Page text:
“One of Willie Nelson’s band buses—not Willie’s famed Honeysuckle Rose—was involved in a bad accident late last night (11-22) in Texas on Interstate 30 in icy, Winter conditions. The accident occurred at roughly 3:30 AM Central time near Sulphur Springs. Multiple injuries have been reported, with multiple band members and/or crew injured, including Willie Nelson’s long-time drummer Paul English who reportedly broke his ankle.”
“I love Luke Bryan and he’s had some great songs, but this new song is the worst song I’ve ever heard. I know Luke, he’s a friend. ‘My Kind Of Night’ is one of the worst songs I’ve ever heard. I see it being commercially successful, in what is called country music these days, but I also feel like that the people deserve something better than that. Country fans and country listeners deserve to have something better than that, a song that really has something to say, something that makes you feel something. Good music makes you feel something. When songs make me wanna throw up, it makes me ashamed to even be in the same genre as those songs.”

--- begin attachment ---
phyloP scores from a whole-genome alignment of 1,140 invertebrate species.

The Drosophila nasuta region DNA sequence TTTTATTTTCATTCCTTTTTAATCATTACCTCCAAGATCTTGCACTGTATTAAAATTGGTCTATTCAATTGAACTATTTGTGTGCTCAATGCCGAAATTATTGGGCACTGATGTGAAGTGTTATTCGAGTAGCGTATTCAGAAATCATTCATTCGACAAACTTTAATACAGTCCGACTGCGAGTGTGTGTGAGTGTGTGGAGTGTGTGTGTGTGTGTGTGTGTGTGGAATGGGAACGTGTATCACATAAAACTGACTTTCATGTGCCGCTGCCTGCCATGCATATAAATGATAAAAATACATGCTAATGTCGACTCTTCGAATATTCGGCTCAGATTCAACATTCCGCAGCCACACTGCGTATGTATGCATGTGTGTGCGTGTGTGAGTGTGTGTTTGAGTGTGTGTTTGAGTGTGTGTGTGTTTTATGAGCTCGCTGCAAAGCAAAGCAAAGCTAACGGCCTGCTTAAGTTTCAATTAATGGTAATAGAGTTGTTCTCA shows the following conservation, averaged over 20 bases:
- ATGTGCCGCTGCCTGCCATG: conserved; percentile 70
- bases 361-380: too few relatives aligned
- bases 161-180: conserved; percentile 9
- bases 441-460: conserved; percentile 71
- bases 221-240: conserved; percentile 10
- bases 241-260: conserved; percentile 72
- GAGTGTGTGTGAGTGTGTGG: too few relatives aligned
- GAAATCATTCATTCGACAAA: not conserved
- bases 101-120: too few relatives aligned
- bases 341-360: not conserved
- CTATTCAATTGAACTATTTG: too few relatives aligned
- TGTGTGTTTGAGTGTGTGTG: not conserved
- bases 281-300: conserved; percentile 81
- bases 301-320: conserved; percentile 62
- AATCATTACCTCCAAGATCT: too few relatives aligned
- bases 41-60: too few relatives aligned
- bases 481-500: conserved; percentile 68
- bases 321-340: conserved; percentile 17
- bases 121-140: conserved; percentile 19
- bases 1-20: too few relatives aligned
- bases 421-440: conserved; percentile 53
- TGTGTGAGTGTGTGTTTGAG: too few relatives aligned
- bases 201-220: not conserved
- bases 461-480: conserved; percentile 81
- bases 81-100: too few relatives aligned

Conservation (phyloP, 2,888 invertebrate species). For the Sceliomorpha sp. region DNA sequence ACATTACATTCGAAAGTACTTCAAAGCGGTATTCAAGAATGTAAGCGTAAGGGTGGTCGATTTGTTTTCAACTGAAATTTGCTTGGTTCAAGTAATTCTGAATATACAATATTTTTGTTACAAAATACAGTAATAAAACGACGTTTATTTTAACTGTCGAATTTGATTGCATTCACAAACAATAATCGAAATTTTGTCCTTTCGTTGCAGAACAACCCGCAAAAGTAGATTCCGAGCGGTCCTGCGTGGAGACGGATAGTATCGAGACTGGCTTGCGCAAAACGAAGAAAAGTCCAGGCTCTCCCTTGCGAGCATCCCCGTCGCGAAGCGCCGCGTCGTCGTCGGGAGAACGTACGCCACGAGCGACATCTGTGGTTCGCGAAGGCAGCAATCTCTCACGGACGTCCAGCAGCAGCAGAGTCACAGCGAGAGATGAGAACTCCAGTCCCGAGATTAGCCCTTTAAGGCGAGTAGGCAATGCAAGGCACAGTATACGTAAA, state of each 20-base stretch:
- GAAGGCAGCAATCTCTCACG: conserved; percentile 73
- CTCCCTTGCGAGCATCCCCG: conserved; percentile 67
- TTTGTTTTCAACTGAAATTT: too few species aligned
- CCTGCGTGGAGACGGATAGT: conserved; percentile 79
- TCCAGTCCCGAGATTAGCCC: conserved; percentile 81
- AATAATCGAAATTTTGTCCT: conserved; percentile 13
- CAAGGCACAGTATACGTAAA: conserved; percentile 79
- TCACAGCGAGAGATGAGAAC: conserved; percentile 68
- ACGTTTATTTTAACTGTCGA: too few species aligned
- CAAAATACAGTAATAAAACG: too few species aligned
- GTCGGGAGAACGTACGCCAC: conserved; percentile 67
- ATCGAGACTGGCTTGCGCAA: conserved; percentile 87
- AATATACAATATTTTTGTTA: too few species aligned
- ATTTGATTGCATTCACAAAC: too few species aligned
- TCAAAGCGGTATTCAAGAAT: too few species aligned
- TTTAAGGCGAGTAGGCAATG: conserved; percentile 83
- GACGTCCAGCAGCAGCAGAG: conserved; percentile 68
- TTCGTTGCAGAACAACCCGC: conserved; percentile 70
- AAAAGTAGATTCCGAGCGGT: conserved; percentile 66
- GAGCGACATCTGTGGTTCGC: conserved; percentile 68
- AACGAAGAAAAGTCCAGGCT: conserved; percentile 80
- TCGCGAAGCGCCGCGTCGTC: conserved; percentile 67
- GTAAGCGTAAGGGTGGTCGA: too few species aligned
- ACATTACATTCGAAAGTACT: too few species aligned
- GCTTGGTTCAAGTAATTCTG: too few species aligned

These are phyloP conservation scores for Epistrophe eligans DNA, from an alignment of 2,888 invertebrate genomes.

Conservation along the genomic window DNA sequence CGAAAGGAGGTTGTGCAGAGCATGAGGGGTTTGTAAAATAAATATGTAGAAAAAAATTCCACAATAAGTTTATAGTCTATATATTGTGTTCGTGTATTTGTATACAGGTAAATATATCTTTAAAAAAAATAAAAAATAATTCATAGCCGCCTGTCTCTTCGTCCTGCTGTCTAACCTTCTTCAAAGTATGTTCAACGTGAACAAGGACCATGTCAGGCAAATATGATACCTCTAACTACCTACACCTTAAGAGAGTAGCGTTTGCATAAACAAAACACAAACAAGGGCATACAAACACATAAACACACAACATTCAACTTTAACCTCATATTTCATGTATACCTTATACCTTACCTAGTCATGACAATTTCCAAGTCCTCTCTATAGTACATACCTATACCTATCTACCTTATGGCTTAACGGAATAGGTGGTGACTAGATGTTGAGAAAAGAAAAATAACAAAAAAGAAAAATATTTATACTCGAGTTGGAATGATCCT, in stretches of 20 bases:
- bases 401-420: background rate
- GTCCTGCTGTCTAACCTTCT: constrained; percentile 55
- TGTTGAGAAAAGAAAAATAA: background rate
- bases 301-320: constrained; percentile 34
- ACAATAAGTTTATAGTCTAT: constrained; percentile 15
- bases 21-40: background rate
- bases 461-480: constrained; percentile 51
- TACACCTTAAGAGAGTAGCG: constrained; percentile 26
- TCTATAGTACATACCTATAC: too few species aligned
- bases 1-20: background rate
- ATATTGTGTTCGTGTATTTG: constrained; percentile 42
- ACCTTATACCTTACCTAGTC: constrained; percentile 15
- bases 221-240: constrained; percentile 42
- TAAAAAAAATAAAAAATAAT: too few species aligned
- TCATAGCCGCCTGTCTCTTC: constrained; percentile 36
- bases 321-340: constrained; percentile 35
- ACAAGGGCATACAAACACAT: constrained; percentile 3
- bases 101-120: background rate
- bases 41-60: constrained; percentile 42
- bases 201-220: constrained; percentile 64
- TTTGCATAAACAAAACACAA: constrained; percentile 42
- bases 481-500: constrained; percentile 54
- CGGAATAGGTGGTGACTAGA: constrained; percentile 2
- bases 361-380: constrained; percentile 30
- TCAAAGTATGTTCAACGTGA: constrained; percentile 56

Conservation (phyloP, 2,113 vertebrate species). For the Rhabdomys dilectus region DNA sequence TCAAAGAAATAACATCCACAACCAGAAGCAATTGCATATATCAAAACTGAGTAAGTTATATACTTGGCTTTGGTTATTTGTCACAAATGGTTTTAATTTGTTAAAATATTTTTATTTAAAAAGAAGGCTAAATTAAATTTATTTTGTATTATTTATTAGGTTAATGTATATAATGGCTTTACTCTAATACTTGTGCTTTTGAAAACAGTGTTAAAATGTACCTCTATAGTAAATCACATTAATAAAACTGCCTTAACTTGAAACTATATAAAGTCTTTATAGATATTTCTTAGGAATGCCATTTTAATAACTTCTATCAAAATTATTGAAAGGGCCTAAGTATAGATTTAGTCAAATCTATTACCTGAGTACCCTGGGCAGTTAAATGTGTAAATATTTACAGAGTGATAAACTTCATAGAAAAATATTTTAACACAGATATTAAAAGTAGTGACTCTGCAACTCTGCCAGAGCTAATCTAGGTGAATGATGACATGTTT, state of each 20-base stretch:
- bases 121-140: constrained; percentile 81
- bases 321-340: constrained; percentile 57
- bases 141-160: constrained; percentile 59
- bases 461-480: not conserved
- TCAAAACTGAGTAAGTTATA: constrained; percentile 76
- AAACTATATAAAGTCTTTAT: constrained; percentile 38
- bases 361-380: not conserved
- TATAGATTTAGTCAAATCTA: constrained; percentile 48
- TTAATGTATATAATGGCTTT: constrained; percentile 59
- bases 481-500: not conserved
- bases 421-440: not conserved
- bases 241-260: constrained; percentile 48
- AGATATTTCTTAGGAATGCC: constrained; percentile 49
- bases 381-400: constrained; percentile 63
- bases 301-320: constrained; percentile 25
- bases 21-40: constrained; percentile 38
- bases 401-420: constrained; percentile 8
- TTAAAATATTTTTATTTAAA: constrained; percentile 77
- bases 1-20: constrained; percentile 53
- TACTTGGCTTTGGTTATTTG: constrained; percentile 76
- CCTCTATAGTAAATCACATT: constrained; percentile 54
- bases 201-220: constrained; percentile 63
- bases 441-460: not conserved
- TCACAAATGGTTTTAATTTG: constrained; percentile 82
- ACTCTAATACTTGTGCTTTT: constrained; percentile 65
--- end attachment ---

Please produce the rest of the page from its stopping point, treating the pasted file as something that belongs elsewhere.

When a country music legend is debilitated when he’s still in his mid 50’s, especially one with the voice and talent of Randy Travis, it is nothing short of a travesty. Continuing the pain and intrigue in the story has been the lack of information on just exactly how well Randy is doing, though his father says the situation looks bleak. Thoughts and prayers continue for Randy Travis, and maybe one of the big stories of 2014 will be his recovery and return.
“Country Music singer Randy Travis is in critical condition in a Texas hospital, according to his publicist, and has now suffered a stroke. Travis was admitted the the hospital on Sunday July 7th for complications with viral cardiomyopathy that he acquired recently.